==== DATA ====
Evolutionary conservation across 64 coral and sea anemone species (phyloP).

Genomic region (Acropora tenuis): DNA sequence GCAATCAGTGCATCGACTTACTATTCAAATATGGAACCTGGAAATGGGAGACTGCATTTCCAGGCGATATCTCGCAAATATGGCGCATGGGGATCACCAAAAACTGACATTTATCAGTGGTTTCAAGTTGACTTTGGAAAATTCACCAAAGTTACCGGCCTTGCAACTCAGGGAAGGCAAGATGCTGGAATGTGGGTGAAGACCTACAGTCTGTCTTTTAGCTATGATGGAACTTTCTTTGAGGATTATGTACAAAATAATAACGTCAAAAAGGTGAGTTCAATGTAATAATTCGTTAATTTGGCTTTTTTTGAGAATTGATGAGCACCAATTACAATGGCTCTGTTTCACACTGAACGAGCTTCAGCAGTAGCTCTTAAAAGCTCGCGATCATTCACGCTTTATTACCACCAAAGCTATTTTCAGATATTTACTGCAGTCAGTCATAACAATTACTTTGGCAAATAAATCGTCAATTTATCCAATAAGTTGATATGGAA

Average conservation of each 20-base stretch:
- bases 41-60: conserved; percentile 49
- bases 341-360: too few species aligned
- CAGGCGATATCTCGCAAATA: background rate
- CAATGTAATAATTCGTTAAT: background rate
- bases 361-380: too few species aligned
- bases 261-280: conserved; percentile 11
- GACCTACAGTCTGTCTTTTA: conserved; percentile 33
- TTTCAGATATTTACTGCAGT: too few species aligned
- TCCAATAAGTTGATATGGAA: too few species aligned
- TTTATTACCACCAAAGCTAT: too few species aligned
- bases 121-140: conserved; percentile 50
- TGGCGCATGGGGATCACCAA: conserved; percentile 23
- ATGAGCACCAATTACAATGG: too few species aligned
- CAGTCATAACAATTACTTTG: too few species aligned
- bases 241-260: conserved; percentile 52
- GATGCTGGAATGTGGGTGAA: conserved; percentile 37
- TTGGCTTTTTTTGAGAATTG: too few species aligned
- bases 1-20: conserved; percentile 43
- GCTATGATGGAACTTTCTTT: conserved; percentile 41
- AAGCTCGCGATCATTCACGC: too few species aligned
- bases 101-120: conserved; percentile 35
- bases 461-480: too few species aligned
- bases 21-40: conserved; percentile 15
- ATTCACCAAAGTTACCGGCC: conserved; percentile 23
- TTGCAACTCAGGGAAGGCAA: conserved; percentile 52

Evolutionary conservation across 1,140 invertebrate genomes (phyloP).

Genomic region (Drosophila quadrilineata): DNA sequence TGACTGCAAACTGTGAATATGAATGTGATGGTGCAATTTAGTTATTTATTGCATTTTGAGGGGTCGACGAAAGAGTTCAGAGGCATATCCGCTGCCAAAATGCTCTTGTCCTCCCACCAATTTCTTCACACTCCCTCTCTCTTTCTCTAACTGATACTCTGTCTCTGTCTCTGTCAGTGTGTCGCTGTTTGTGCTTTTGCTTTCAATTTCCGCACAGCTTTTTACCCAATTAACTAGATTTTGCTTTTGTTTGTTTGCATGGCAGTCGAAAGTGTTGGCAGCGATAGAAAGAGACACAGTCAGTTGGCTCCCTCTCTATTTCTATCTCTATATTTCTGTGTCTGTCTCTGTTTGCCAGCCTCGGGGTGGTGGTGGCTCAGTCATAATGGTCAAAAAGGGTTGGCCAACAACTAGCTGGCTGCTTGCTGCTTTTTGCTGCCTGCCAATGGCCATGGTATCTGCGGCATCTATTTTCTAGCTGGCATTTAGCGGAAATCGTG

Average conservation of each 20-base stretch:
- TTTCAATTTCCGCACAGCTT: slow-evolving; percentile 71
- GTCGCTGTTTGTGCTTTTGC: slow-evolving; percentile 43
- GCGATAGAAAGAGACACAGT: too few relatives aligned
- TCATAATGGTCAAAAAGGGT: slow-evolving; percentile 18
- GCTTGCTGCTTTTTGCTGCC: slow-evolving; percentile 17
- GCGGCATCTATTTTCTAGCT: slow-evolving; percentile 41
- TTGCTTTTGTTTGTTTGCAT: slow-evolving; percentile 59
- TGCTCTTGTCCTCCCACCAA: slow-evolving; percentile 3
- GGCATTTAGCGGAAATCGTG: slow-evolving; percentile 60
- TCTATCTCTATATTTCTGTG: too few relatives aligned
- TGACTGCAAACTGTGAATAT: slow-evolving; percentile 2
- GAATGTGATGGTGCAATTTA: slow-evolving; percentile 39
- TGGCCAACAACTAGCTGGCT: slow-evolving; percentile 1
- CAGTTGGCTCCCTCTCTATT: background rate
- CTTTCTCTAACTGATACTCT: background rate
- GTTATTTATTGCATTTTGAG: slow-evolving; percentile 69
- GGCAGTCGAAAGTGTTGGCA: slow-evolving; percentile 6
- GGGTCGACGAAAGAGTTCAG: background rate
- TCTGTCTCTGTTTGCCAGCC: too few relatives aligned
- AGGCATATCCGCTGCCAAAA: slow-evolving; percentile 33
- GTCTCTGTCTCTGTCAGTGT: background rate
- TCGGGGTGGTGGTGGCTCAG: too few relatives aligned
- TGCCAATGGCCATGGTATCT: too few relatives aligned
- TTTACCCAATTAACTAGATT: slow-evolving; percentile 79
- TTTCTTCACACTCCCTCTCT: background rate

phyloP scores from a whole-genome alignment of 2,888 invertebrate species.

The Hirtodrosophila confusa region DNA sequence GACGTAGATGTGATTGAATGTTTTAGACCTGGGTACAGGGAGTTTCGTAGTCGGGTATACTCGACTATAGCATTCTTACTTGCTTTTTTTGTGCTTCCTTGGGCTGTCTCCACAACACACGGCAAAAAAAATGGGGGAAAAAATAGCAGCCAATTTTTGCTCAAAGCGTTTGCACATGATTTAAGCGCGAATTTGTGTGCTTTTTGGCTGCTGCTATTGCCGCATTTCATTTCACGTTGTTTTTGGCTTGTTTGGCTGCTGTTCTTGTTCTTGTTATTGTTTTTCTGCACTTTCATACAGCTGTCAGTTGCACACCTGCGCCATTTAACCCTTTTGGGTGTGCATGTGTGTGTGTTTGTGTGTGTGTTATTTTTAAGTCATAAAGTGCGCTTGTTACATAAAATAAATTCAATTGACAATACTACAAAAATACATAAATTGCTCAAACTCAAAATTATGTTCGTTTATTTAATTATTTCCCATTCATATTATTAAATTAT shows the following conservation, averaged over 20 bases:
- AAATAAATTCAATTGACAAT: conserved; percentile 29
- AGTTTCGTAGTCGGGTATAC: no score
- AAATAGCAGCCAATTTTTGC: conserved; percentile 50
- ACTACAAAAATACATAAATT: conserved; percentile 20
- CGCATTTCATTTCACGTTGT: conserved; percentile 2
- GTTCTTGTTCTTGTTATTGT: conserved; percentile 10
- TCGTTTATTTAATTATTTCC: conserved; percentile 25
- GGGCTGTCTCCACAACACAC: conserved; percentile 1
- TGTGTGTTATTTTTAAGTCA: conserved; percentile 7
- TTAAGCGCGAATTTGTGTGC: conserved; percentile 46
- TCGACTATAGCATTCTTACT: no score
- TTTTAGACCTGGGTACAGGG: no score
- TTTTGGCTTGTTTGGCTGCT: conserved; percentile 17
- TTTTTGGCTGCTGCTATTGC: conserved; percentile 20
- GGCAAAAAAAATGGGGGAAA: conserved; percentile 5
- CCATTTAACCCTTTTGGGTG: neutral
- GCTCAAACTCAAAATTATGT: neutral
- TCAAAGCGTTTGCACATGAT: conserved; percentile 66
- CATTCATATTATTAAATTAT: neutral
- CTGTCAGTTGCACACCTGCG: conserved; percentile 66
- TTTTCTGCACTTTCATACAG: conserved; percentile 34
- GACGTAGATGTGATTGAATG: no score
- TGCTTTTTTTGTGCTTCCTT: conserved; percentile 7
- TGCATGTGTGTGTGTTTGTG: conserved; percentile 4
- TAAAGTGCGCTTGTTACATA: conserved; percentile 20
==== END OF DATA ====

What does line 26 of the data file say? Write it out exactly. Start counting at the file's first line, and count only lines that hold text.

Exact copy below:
- bases 21-40: conserved; percentile 15